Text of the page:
As the icy breeze shifts through Stoke's Sugarmill, and the cheery intro to Art Brut's brilliant new single 'Pump up the Volume' filters through the crackly sound system, echoing throughout the intimate venue, the band take to the stage for the last night of their spellbinding UK tour, as the crowd wait impatiently, cheering and whispering to one another in anticipation. With the incredibly pretentious and self-adoring audience finally warming up to the fantastic band frantically playing before them, the quintet end the opener to this blinding set and crash into 'Bad Weekend' - their anthemic number off their dazzling debut album 'Bang Bang Rock and Roll'. Interrupted half-way through for an impromptu speech by the enigmatic Eddie Argos, his excitable stage persona addresses the admiring onlookers, proving to all lucky enough to be crammed into the tightly-packed venue that this is a band to remember.
"This is our first time here" declares the oddball frontman, following spins and grins demonstrated by the rest of this energetic five-piece, making up this addictive clan of art-rock darlings. With infectious bouncy numbers such as 'Blame It on the Trains', it's easy to see why so many love this group, despite being sneered upon by so many elitist snobs. With the amazed collective of fans dancing and cheering away to the showcase of songs displayed to them with a point and a handclap, the atmosphere in the nippy venue is almost as excitable as the smiles on the audience's faces.
As the evening's proceedings draw onwards, and the drop in temperature becomes slightly more bearable due to frantic dancing, jumping and shouting, the band play their hearts out; whirling, twirling and clambering upon cement blocks as fangirls and boys alike chant each lyric with an irrepressible smile. Bopping and jumping away, the crowd mirror the spirits of the group before them, giving 110% to the ecstatic teens leaning onto the stage, grinning at their idols standing ahead of them, taking in the electrifying show thrust upon them.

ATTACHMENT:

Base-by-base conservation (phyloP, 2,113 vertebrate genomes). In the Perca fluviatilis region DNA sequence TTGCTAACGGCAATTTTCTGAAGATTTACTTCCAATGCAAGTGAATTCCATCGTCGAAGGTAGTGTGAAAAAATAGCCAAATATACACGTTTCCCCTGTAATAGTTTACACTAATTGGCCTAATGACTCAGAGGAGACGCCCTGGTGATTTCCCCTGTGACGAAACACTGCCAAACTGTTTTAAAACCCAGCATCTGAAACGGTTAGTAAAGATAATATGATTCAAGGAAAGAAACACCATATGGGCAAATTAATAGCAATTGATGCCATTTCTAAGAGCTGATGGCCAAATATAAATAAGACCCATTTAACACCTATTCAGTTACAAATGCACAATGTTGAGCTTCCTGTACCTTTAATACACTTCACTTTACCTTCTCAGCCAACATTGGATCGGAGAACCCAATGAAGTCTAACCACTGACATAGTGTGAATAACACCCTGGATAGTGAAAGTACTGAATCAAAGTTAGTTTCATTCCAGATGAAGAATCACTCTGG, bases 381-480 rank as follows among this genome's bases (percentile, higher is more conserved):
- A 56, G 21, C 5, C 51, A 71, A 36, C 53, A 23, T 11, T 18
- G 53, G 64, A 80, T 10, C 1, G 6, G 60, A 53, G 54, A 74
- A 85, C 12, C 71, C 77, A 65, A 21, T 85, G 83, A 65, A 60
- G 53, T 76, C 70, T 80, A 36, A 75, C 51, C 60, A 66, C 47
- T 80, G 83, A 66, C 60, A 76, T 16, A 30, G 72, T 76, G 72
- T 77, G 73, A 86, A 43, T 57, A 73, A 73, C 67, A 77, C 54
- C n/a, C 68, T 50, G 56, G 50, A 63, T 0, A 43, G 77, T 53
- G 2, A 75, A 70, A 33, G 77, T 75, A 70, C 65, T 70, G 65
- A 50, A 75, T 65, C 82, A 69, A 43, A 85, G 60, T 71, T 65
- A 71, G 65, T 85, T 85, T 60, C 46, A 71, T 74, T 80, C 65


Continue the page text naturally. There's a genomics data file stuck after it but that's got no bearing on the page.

Playing like the perfect pop group that never was, Art Brut seem set to fill this position. As the gang of obsessive's reach out as rhythm guitarist Jasper Future jumps and spins, perfectly choreographed with Eddie's clambering and climbing upon raised plinths and the occasional lie-down, singing directly to the girls in the front row, chanting each word without fail.
Following the occasional stage-dive and some impressive chants and conversations with the crowd, the band leaves the stage with the rapturous 'Nag Nag Nag Nag' and each participant in the sweaty, overjoyed audience chant "Art Brut Top of the Pops!" as though their hearts were dependent on it. With a spur-of-the-moment change of setlist, the band rejoin the stage with the pop-rock gold of 'Formed A Band', receiving an overwhelming reception from the crowd, who are clearly thrilled, and make no bones about showing their emotions to the sweaty band before them.
With their witty lyrics and inspiring monologues, it's clear to see the connection between the fans and the group. With different lines being pertinent to different people and different interpretations twisting the songs into something more relevant to the enamoured fan, it's evident that Art Brut are more than just a band to these exhausted, ecstatic teens. The chemistry within the band shines through, and enhances each song into a dazzling, radiant indie-pop hit. With crowd-surfing, sing-along's and an extreme amount of energy all demonstrated within the ice-cold venue this evening, it appears that Art Brut's jerky, angular pop has won once again.
As Argos once said – "Look at us! We formed a band"